LoRaWAN and what it means for the IoT's and the future of technology

The Internet of Things continues to expand through modern technology, but with all that data and wireless communication comes quite a bit of power consumption. A major problem within the Internet of Things is that the network is so large that the outreach, and efficiency behind the vast database and communication system is costly and time consuming, that is until the recent development of LoRaWAN.

LoRaWAN acts within the LPWAN space, which is a Low Power Wide Area Network integrated within the Internet of Things, serving as a wireless data communication protocol. In simpler words, companies or users can integrate and develop the advanced communication protocol within any product or device, which will rapidly increase the product or devices efficiency because the technology can provide real-time data while simultaneously using less power than before. If you’re in the technology space and you hear someone say ‘“low power, but long-range’” you’re immediately going to be intrigued, and that’s the main selling point behind LoRaWAN.

The technology under the hood of the communication protocol is fairly new, but market disruptors and corporations are already beginning to profit from the recent advancements, and in some cases offer life saving products thanks to the constant real time data behind LoRaWAN. For example, Lineable, which started as a device for parents to monitor their children has now developed a product for people who suffer from alzheimer's by integrating LoRa technology within wearable bands that can give real time data to family members. The Alzheimer’s Association reports that over 60% of those who suffer from the disease will wander, half of which will experience severe injury or death if not found within 24 hours.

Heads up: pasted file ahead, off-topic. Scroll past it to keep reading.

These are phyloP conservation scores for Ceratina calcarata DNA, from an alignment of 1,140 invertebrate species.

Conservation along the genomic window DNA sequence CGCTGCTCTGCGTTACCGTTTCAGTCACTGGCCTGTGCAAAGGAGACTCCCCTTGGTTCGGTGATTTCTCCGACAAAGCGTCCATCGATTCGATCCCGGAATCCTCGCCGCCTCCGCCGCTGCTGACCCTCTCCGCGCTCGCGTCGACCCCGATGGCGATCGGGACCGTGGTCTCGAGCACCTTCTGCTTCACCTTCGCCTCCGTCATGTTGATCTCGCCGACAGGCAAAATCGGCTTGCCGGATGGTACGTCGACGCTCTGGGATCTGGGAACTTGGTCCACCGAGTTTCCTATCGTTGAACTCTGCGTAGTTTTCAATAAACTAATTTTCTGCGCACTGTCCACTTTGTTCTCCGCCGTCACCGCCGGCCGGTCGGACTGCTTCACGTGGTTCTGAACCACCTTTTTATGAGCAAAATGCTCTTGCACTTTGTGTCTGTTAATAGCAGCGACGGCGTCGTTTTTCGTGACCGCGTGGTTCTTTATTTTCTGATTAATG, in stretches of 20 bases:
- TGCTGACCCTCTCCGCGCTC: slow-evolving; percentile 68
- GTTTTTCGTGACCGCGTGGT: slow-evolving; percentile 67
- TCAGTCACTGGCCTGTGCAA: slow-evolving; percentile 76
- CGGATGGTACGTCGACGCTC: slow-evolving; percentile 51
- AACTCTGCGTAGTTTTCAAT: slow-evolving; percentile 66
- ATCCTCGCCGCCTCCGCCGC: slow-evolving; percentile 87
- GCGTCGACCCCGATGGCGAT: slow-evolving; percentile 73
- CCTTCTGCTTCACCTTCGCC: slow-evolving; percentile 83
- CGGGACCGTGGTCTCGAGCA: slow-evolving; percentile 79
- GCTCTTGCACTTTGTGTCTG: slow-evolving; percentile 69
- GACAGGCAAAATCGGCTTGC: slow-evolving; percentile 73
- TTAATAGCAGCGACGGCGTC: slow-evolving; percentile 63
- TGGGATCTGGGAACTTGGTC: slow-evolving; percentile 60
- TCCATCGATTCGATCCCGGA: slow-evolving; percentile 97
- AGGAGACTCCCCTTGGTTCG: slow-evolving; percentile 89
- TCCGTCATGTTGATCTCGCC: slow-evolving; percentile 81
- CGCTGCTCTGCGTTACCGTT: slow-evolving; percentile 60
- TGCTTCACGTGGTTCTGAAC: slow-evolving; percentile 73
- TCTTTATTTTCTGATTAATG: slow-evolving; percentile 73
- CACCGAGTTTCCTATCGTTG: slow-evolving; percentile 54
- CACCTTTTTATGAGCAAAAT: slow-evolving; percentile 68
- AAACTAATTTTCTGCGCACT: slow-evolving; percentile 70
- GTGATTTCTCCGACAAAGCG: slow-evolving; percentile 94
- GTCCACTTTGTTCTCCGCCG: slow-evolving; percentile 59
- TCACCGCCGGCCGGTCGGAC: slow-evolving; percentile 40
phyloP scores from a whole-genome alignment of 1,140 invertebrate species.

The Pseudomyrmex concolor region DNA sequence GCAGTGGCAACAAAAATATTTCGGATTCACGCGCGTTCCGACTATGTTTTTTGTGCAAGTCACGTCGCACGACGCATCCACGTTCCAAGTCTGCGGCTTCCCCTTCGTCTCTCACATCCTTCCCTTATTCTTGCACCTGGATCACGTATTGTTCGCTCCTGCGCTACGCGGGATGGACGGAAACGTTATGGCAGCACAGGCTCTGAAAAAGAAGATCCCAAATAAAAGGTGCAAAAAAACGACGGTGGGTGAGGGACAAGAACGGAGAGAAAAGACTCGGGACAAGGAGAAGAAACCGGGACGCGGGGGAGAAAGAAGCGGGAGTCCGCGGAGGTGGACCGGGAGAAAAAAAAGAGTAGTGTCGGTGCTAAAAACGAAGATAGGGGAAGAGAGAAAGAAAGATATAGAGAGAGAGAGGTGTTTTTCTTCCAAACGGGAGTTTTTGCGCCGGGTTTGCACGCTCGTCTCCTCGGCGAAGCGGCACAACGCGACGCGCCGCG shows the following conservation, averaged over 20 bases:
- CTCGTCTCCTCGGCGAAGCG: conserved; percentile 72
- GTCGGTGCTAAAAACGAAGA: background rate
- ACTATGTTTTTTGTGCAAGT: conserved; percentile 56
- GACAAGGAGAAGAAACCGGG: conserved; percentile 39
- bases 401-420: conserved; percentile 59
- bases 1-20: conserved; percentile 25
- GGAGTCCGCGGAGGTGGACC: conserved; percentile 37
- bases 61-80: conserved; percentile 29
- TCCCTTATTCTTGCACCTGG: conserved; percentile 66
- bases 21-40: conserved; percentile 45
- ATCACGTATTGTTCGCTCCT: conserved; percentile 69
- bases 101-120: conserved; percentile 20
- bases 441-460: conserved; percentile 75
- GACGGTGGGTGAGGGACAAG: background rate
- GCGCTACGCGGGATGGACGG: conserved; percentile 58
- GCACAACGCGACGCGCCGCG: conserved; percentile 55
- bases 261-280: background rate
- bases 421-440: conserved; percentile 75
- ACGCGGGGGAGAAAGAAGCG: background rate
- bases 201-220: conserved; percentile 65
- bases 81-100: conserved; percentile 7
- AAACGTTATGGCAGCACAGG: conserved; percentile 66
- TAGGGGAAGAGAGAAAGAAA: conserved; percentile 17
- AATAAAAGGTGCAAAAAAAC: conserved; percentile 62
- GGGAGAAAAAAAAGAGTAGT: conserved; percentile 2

LoRAWAN can play a meaningful role within almost every major industry, and soon might provide agriculture users with a license-free community sensors network, providing real time data surrounding pipe leaks, temperature, and soil control. What this means, is that farmers would no longer have to pay private companies to set up tracking devices that monitor their crops, and instead could use a free, shared access community network that is powered through LoRAWAN and the Internet of Things, saving them a whole lot of money while also providing them with a secure, reliable network.

To ensure the IoT’s does not become monopolized, Semtech, the architects behind LoRa technology created the Lora Alliance in early 2015, a nonprofit organization compiled of over 500 companies who are dedicated to expanding and improving the Internet of Things through LPWAN technologies. The organizations mission is to “guarantee interoperability and standardization of Low Power Wide Area Networks internationally, by consolidating the fragmented wireless space and significantly improving ROI, which will drive large scale volumes for IoT.” Simply put, the nonprofit hopes to reach developing countries by offering a simpler, and cheaper option of widespread internet access to all of their inhabiting citizens.